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Have Some Sleep at Work

Author: 13.09.2015 | oddities, society
Indignation due to prohibition to show at working place wearing jeans is the last thing that bothers employees of one of firms in the USA who have to perform opera singing warm-ups every three hours… And how about wearing office footwear in the shape of Dutch wooden clogs like working people in Taiwan do? Outlook came up with a selection of weird corporate rules.

Opera music break instead of vitamins was included into the list of workplace rules by supervisor of an American enterprise that specializes in production of medications. Every three hours singing tutor gathers “white coats” to loudly raise an aria – that, according to the boss, tones people up.

Would you like to get drunk in a nearby pub after work, sir? Would you consider bugging out earlier today, ma’am? That’s about how employees on one of firms, American again, talk to each other. In order to wean fellow workers away from broad jokes and strong language, management makes the staff use only polite addressing forms in their conversations – under penalty of a fine.

A businessman from Taiwan came up with a corporate rule that is fascinating for clients but not for poor employees. The company is engaged is sales of Dutch cheese and cream. Getting blister heels due to awfully uncomfortable wooden clogs, that are believed to be one of the symbols of the Netherlands, is “ordered” under penalty of dismissal.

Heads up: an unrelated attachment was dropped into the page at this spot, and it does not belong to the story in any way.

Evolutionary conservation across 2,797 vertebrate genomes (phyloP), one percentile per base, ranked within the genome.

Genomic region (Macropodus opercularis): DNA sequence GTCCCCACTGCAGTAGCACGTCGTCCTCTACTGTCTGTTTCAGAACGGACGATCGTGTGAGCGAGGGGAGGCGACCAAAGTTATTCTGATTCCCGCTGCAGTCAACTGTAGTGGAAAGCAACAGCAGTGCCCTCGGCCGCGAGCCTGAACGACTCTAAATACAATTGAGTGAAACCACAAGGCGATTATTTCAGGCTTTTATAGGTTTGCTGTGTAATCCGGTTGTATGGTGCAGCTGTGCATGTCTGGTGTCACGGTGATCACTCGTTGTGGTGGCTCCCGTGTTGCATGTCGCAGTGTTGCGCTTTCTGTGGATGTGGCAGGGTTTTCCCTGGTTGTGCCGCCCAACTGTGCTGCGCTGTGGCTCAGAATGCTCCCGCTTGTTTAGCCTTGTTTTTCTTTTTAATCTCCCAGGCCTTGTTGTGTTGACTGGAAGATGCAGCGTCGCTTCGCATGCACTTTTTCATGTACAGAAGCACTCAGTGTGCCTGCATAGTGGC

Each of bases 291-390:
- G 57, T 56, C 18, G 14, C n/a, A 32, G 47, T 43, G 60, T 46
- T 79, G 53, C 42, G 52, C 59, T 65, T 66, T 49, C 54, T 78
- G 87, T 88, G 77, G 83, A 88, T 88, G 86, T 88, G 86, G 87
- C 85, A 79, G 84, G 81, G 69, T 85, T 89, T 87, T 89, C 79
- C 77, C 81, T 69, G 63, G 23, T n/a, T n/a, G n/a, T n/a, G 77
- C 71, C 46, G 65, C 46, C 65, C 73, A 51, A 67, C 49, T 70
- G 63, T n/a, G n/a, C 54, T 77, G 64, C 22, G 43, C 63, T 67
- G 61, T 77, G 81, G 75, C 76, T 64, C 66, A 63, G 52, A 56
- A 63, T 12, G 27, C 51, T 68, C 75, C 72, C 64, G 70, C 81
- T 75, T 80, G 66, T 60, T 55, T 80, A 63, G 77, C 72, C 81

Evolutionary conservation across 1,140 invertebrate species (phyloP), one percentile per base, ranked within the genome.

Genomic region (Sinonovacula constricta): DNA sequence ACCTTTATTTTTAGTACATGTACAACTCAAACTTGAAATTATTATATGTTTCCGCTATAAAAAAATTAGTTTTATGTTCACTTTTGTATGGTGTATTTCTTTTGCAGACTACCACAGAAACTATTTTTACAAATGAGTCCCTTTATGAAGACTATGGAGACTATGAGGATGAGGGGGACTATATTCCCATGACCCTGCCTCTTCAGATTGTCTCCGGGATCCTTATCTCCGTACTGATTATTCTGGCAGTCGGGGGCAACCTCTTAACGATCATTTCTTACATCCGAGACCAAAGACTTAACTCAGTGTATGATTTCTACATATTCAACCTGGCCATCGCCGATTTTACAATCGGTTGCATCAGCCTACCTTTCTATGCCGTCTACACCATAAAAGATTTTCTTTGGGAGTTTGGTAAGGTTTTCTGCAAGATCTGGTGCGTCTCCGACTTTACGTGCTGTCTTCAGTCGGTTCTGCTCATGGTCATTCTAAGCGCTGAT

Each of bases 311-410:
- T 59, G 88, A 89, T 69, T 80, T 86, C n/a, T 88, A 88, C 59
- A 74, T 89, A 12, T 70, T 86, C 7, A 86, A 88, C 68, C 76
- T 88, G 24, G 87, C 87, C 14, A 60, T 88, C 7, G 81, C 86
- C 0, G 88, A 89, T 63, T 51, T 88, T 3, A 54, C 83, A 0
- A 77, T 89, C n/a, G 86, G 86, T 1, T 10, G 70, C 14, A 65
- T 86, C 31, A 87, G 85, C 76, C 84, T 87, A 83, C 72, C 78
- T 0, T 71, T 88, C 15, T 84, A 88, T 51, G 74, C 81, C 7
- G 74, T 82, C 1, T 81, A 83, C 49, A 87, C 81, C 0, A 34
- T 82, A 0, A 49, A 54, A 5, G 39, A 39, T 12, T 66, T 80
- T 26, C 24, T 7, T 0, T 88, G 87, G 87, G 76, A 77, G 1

In the Netherlands however employees are not forced to walk about in national footwear and selection of rules of conduct are similar in every establishment. If someone close to a person gets sick, whether it be a child, a husband, second cousin of mother’s sister or even a neighbor that nobody else can take care of – it is a cast-iron excuse to skip working duty. Another local office “peculiarity” is collective visits to bars. At that, size of an enterprise, its specialization, positions of participants of the “feast” and their age aren’t important… Everyone goes compulsorily – good thing is that it’s on the company dime.

And in Israel firms annually allocate money on holding Health Day. Unions set a date when management rents a spa-salon, frees employees of their duties and sends them to have massages and peelings.

How skillfully Ted trimmed his lawn, what a tasty bacon Jessica cooked and what grades kids of Jonathan and Katy had in the end of the semester… All in all, eager beavers of a British establishment are supposed to inform each other about every aspect of their out-of-the-office life during hourly 5-minutes breaks. It all goes under steadfast supervision of their boss who is positive that this relieves stress and rallies coworkers.

Clock strikes noon and all the employees hurry to have their lunches and then get back to their table to… fall asleep. Such corporate rule is no rarity in Chinese offices. Some lean on their tables after having grabbed a pillow, hidden in a drawer, and those who prefer home-like comfort even bring folding beds with them to get settled in the middle of the room and start breathing calmly.

Meanwhile a manager in one of German furniture stores doesn’t allow a nap not only to his subordinates but also to dwellers of neighboring buildings. Tuesday, Thursday and Friday are fire alarm days. A call – and everyone starts executing well-learned rules. Inhabitants of the street besiege the orchestrator with complaints but security gets priority over silence. Only Japanese are “luckier” – they have gas alarms on daily basis. Women are the ones who suffer most – hair-dos get considerably damaged under gas helmets.

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